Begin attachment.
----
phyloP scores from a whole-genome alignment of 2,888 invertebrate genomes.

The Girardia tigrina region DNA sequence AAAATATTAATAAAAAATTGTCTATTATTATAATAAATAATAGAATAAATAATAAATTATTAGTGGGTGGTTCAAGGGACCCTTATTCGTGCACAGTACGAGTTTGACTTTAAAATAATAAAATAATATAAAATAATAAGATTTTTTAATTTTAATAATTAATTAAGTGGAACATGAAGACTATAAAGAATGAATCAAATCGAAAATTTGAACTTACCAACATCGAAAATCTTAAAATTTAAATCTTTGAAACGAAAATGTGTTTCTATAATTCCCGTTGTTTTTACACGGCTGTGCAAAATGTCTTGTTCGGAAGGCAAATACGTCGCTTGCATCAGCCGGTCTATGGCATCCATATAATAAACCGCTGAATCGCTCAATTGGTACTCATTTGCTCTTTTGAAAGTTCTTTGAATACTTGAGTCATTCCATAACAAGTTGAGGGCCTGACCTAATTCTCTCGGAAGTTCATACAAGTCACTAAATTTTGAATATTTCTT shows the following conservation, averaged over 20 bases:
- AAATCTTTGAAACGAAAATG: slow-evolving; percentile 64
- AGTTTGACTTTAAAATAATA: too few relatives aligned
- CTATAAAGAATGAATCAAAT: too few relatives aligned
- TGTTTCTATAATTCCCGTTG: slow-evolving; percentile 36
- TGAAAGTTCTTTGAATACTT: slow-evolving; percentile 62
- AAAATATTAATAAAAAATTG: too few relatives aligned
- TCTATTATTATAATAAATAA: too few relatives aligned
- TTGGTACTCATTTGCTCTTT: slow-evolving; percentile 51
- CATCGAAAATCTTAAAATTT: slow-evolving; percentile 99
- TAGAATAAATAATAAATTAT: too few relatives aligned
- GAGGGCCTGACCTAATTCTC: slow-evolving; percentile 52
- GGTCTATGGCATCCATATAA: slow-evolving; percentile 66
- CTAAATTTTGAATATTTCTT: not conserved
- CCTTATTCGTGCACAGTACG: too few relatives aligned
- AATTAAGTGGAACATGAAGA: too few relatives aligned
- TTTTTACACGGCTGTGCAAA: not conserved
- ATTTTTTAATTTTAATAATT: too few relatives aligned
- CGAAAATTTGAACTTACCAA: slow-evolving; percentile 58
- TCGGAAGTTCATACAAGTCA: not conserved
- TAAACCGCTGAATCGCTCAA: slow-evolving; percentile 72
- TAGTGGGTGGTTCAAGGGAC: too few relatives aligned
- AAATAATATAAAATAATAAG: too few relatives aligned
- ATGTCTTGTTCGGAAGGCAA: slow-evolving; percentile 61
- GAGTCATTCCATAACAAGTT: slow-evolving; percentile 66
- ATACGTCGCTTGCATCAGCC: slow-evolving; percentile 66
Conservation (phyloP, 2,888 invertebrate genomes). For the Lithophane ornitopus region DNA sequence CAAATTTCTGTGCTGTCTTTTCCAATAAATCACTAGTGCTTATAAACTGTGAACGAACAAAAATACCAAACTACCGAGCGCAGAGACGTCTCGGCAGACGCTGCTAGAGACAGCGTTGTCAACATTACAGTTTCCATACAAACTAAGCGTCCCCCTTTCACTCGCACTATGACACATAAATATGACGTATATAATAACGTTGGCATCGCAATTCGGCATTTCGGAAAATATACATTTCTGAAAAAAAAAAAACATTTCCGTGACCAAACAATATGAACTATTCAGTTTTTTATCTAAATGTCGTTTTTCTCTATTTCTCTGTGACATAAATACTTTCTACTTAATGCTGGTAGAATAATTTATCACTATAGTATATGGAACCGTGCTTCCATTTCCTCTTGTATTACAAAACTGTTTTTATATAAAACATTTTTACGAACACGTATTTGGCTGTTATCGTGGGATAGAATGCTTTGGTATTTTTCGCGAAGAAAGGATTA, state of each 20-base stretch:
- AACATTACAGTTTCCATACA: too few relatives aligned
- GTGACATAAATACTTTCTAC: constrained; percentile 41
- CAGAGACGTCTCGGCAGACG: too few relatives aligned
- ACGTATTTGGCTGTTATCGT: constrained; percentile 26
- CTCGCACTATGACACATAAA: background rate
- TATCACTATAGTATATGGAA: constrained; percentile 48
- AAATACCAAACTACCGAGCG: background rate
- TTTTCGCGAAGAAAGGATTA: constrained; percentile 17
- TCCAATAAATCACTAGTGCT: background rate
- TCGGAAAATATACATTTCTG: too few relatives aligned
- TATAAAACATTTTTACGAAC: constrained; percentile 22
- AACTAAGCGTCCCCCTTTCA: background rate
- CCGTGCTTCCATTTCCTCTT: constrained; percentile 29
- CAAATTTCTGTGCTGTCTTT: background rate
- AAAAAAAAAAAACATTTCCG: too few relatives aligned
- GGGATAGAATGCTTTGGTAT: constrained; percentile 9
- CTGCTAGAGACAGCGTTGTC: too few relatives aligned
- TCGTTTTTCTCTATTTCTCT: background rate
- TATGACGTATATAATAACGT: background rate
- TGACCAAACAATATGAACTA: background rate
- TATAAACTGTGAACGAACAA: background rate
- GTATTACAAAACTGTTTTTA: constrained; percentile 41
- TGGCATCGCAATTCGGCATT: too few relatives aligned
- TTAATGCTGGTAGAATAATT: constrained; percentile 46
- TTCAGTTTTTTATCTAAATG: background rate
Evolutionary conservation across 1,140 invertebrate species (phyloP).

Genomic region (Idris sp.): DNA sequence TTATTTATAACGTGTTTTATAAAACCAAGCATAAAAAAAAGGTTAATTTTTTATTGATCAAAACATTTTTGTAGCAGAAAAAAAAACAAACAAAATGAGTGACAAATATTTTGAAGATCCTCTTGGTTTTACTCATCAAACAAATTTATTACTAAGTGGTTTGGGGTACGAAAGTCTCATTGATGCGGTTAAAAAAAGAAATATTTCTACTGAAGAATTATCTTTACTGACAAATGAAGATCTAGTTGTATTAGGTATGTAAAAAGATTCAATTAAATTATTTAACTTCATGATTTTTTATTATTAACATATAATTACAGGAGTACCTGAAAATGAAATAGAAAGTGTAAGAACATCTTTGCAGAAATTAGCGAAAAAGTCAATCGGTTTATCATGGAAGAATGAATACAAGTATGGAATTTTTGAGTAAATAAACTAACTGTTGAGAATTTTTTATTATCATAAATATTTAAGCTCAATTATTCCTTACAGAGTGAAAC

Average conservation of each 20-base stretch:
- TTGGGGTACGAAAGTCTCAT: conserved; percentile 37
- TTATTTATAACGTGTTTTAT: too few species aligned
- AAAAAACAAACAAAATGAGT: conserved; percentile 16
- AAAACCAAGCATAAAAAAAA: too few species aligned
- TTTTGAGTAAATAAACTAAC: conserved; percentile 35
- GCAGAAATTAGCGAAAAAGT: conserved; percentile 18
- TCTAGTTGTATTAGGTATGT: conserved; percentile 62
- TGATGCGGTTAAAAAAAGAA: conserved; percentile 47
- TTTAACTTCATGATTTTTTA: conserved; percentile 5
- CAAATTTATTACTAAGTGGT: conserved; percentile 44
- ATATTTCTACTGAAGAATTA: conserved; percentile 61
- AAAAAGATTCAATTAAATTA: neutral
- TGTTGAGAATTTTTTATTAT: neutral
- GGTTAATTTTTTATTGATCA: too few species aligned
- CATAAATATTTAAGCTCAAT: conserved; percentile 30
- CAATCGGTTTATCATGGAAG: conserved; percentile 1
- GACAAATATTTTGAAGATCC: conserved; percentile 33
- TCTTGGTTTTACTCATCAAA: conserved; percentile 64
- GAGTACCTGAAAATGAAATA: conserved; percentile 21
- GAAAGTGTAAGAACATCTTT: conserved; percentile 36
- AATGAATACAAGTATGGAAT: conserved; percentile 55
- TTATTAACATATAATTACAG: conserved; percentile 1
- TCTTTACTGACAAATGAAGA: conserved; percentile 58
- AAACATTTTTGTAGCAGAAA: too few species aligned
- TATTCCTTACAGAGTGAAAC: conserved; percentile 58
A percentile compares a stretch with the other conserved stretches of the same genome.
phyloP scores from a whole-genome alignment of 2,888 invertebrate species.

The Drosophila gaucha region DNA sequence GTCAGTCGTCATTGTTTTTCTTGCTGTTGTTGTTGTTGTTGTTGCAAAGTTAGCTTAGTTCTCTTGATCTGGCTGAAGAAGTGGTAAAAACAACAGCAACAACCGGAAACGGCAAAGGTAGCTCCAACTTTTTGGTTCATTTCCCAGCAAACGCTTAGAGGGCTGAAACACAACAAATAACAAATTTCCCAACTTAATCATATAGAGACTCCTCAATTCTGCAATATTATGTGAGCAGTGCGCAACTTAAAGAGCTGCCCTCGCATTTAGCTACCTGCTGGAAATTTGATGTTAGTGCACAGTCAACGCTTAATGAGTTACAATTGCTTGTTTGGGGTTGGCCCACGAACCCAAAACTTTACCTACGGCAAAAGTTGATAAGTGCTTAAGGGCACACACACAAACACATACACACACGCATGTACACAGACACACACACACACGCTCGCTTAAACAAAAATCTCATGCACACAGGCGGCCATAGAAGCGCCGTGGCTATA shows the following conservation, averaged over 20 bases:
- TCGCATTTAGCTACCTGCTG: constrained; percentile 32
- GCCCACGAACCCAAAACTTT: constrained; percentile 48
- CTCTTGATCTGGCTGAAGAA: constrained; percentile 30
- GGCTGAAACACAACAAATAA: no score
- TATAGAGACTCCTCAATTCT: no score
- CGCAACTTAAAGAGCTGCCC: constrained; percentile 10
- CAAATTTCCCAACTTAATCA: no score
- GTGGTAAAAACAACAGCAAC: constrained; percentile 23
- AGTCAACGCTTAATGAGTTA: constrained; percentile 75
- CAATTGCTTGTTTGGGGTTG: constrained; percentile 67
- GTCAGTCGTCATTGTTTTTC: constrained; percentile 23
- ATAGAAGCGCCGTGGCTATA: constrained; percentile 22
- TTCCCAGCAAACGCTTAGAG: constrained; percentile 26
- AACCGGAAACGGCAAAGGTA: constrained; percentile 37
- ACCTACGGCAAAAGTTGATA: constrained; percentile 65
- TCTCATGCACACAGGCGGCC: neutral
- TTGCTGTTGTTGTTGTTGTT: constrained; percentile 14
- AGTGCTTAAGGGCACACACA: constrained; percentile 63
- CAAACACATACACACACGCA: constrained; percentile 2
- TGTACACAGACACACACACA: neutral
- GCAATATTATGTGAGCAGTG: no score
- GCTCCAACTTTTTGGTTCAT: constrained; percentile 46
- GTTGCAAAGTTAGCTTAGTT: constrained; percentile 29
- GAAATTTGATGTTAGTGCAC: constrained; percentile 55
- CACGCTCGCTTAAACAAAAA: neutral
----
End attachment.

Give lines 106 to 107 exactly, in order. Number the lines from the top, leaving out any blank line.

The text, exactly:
- GCTCCAACTTTTTGGTTCAT: constrained; percentile 46
- GTTGCAAAGTTAGCTTAGTT: constrained; percentile 29